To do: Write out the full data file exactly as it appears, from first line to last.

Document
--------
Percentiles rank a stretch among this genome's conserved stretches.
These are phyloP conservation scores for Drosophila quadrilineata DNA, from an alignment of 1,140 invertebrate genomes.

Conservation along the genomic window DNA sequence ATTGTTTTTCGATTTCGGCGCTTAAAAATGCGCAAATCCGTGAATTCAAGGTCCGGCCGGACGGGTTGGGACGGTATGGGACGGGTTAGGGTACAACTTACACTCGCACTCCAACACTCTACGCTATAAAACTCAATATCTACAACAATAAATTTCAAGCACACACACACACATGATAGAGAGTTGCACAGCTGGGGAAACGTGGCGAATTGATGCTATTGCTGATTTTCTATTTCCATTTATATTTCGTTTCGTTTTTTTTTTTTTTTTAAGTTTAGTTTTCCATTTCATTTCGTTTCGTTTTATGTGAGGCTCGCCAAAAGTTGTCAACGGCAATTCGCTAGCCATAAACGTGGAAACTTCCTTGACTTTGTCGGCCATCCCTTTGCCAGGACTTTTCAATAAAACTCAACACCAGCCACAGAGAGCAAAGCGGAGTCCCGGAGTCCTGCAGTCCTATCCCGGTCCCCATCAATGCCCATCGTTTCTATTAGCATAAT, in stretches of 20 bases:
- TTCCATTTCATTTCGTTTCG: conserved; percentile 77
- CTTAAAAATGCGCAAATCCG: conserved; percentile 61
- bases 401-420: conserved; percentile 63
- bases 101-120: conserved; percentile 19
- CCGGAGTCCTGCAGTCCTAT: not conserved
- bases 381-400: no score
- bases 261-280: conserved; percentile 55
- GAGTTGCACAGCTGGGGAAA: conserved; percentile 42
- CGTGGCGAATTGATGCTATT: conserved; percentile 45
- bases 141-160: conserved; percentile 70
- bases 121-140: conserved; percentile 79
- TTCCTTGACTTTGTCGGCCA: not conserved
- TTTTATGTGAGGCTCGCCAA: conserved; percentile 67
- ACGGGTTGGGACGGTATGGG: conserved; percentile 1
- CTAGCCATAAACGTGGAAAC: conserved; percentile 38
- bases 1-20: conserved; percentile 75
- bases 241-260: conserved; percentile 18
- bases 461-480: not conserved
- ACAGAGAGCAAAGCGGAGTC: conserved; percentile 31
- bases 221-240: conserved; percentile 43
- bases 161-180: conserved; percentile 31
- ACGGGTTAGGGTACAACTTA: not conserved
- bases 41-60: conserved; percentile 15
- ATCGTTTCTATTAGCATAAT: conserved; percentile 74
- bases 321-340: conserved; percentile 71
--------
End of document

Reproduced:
Percentiles rank a stretch among this genome's conserved stretches.
These are phyloP conservation scores for Drosophila quadrilineata DNA, from an alignment of 1,140 invertebrate genomes.

Conservation along the genomic window DNA sequence ATTGTTTTTCGATTTCGGCGCTTAAAAATGCGCAAATCCGTGAATTCAAGGTCCGGCCGGACGGGTTGGGACGGTATGGGACGGGTTAGGGTACAACTTACACTCGCACTCCAACACTCTACGCTATAAAACTCAATATCTACAACAATAAATTTCAAGCACACACACACACATGATAGAGAGTTGCACAGCTGGGGAAACGTGGCGAATTGATGCTATTGCTGATTTTCTATTTCCATTTATATTTCGTTTCGTTTTTTTTTTTTTTTTAAGTTTAGTTTTCCATTTCATTTCGTTTCGTTTTATGTGAGGCTCGCCAAAAGTTGTCAACGGCAATTCGCTAGCCATAAACGTGGAAACTTCCTTGACTTTGTCGGCCATCCCTTTGCCAGGACTTTTCAATAAAACTCAACACCAGCCACAGAGAGCAAAGCGGAGTCCCGGAGTCCTGCAGTCCTATCCCGGTCCCCATCAATGCCCATCGTTTCTATTAGCATAAT, in stretches of 20 bases:
- TTCCATTTCATTTCGTTTCG: conserved; percentile 77
- CTTAAAAATGCGCAAATCCG: conserved; percentile 61
- bases 401-420: conserved; percentile 63
- bases 101-120: conserved; percentile 19
- CCGGAGTCCTGCAGTCCTAT: not conserved
- bases 381-400: no score
- bases 261-280: conserved; percentile 55
- GAGTTGCACAGCTGGGGAAA: conserved; percentile 42
- CGTGGCGAATTGATGCTATT: conserved; percentile 45
- bases 141-160: conserved; percentile 70
- bases 121-140: conserved; percentile 79
- TTCCTTGACTTTGTCGGCCA: not conserved
- TTTTATGTGAGGCTCGCCAA: conserved; percentile 67
- ACGGGTTGGGACGGTATGGG: conserved; percentile 1
- CTAGCCATAAACGTGGAAAC: conserved; percentile 38
- bases 1-20: conserved; percentile 75
- bases 241-260: conserved; percentile 18
- bases 461-480: not conserved
- ACAGAGAGCAAAGCGGAGTC: conserved; percentile 31
- bases 221-240: conserved; percentile 43
- bases 161-180: conserved; percentile 31
- ACGGGTTAGGGTACAACTTA: not conserved
- bases 41-60: conserved; percentile 15
- ATCGTTTCTATTAGCATAAT: conserved; percentile 74
- bases 321-340: conserved; percentile 71